The Holy See
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With the Constitution "Immensa Aeterni Dei" of January 22, 1588, Sixtus V created the Sacred Congregation of Rites and entrusted to it the task of regulating the exercise of divine worship and of dealing with the Causes of Saints.

Paul VI, with the Apostolic Constitution "Sacra Rituum Congregatio" of May 8, 1969, divided the Congregation of Rites, creating two congregations: one for Divine Worship and another for the Causes of Saints.

With the same Apostolic Constitution of 1969, the new Congregation for the Causes of Saints took on its own structure with three distinct offices: the judiciary, that of the Promoter General of the Faith, and the historical-juridical, which was the continuation of the Historical Section created by Pius XI on February 6, 1930.

The Apostolic Constitution "Divinus Perfectionis Magister" of January 25, 1983, and the respective "Normae servandae in inquisitionibus ab episcopis faciendis in causis sanctorum" of February 7, 1983, made possible both a profound reform in procedure for canonization causes and the restructuring of the congregation. It was given a College of Relators, assigned to take care of the preparation of the "Positiones super vita et virtutibus (o super martyrio) of Servants of God.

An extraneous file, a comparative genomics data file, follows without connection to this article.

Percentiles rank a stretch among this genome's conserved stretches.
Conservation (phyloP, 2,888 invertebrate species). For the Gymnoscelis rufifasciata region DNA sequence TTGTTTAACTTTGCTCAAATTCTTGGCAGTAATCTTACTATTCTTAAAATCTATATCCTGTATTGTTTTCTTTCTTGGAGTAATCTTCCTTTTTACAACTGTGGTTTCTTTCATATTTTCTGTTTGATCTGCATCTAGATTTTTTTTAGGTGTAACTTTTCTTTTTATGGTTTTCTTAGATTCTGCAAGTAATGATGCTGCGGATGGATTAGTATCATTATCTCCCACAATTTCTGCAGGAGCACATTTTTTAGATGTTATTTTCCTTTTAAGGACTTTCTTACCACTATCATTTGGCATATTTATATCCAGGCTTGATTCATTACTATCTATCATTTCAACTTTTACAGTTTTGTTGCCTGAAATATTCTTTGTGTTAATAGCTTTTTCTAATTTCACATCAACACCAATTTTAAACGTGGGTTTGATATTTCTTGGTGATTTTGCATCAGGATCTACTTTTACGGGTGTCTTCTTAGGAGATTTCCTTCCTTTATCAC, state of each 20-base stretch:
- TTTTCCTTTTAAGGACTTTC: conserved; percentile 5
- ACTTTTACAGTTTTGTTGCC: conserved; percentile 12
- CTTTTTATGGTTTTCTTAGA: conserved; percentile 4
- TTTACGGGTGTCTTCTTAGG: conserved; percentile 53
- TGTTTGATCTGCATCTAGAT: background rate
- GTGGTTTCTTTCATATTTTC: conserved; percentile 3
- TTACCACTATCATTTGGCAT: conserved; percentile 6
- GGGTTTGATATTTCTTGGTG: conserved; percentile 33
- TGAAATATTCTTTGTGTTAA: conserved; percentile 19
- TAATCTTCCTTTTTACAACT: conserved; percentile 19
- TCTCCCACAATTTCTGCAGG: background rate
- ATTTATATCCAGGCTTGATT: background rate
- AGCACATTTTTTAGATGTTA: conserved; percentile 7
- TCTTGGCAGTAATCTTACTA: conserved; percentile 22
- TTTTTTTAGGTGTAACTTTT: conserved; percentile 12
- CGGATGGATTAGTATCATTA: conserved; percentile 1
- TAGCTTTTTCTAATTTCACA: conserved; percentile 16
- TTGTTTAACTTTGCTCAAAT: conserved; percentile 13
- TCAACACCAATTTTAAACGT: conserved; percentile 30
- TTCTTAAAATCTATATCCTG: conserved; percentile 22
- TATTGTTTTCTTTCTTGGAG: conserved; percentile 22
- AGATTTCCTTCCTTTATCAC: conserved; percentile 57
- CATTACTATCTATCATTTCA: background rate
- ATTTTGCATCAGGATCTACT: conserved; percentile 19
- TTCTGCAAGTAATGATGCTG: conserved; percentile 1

John Paul II, with the Apostolic Constitution "Pastor Bonus" of June 28, 1988, changed the name to Congregation for the Causes of Saints.

Joined to the dicastery is the "Study," instituted June 2, 1984, whose objective is the formation of postulators and those who collaborate with the congregation, as well as those who exercise the various assignments before the diocesan curia for the treatment of the causes of saints. The "Study" also has the task of updating the "Index ac Status Causarum."

The congregation prepares each year everything necessary for the pope to be able to set forth new examples of holiness. After approving results on miracles, martyrdom and heroic virtues of various Servants of God, the Holy Father proceeds to a series of canonizations and beatifications.